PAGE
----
I would recommend investigating using "Remote Load/Mass" in the "Displacement" mode. When used in this way it allows selectively removing degrees of freedom about a local coordinate system.
You can see an example I posted at the bottom of this thread (in this case I was suggesting it more as a fixture but it could also be used as a bearing)
Thanks for taking the time to reply - I've taken a look at the post, but unfortunately can't open the file as I'm still using 2015.
I'm probably missing something, but doesn't using a remote displacement require you input a displacement in the 'free' direction?
Restricting the translation of the outer race only in the radial directions about the L.C.S. seems to be insufficient; I get a large displacement and incorrect solution. Adding the inner race (which is already constrained to it's housing) removes the large displacement, but over constrains the model as some axial force is taken out by top bearing with the remote displacement. I checked this by running a known 'good' model using bearing connectors and listing the connector force.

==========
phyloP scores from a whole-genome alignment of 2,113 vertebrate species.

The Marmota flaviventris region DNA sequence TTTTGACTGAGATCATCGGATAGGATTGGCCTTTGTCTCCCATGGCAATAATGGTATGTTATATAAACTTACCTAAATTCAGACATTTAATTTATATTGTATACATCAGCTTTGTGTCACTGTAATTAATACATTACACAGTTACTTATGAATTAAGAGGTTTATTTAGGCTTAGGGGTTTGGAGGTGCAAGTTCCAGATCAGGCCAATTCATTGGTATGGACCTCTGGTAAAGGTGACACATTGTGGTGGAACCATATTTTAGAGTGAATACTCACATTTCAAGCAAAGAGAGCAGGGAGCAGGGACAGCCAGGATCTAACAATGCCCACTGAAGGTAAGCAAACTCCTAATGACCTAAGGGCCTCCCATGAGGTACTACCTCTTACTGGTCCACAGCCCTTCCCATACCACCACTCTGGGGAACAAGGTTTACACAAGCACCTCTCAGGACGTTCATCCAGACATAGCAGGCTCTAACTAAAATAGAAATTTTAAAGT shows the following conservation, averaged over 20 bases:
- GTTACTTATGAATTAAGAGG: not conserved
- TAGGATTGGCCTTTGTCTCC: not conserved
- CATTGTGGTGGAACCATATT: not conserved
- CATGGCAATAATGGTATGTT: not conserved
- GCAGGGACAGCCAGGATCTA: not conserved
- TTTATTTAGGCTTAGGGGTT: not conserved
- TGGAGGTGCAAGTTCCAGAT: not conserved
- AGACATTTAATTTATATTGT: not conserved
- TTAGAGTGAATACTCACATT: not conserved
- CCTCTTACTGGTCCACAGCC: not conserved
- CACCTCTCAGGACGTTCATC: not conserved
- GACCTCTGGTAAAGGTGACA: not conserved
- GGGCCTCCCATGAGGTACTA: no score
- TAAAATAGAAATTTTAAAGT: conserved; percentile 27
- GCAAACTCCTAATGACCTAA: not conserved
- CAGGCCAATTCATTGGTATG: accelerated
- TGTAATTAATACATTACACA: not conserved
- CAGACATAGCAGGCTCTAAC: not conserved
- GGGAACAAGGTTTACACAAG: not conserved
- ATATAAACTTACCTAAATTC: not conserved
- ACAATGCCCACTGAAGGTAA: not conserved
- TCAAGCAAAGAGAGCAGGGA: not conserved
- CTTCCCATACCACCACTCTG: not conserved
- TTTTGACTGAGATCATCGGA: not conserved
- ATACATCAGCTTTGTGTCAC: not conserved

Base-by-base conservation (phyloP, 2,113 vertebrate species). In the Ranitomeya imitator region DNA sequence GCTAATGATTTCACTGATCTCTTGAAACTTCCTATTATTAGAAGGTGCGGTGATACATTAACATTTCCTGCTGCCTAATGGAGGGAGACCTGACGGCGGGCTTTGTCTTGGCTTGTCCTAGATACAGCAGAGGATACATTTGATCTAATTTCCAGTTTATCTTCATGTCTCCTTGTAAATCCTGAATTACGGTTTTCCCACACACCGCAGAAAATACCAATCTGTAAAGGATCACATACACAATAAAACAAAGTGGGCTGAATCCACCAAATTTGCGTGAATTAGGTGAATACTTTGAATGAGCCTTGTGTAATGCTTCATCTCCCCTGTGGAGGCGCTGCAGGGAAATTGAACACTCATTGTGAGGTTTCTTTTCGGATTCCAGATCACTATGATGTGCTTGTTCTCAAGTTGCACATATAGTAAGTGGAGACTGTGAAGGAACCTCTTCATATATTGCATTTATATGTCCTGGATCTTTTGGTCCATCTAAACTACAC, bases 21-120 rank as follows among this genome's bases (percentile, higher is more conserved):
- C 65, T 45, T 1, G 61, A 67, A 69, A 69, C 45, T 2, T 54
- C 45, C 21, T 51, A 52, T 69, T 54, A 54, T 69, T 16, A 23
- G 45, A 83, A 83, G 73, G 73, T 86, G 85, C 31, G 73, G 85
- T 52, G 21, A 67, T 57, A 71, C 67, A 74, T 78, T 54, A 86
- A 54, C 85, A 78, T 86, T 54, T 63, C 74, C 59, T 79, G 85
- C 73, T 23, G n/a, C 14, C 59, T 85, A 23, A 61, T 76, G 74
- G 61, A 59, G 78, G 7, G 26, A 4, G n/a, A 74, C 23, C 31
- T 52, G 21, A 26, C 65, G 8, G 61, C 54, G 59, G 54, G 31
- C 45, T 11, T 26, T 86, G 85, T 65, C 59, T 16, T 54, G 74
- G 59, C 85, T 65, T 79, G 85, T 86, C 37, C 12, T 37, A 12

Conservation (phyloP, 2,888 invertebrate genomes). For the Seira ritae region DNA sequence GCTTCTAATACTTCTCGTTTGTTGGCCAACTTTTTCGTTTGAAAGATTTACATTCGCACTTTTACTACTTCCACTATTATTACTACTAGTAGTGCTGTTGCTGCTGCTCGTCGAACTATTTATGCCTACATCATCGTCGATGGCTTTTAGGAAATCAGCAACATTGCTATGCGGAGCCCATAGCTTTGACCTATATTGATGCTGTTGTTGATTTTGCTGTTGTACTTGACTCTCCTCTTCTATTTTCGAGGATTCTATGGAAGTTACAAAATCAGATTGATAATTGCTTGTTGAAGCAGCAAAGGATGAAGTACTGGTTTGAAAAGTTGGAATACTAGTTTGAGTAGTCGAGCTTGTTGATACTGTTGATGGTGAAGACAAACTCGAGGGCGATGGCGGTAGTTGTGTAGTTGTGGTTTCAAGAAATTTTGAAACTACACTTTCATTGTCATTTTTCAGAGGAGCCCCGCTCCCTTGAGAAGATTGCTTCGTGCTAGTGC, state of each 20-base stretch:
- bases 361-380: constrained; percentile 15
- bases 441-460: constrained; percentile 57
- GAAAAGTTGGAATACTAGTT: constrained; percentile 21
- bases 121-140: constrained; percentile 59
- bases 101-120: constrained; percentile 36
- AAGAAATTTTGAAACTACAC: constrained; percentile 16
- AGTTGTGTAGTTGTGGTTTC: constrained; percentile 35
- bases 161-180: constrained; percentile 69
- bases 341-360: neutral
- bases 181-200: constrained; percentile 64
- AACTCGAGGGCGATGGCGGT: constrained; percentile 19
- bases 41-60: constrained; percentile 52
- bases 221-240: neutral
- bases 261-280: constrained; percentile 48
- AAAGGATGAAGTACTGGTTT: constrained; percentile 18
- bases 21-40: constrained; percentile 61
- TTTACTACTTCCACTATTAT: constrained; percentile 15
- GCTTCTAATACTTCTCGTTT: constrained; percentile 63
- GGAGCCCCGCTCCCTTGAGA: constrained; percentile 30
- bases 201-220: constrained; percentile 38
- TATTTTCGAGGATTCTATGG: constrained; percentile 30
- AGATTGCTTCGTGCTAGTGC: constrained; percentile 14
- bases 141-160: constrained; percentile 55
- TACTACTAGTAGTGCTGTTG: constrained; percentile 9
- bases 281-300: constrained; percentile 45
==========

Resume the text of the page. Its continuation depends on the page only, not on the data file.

I think a key point is that the housings of each bearing cannot be treated as ground, as the surrounding structure is also expected to deform and/or move from it's original position.
If you could upload an annotated screenshot or at least hand sketch, I think then more people might be able to chime in
From your original post:
"What I would really like to do is constrain two surfaces relative to each other" -
you could do this bonding across gap (local contact bonding) or using spring connectors or rigid link. Spring connectors may be a good solution as they would let you input radial and axial stiffness. Small amount of axial stiffness might help solution stability
"doesn't using a remote displacement require you input a displacement in the 'free' direction" -
Not necessarily. If you leave the checkbox cleared for that DOF then it won't be restrained. But you may need to otherwise stabilize the solution somehow as you saw with the large displacement warning.
Maybe it is the type of problem where you might need to "Use Soft Springs" to stabilize solution (option in study properties)
Again a simple sketch would go a long way to help others interpret your problem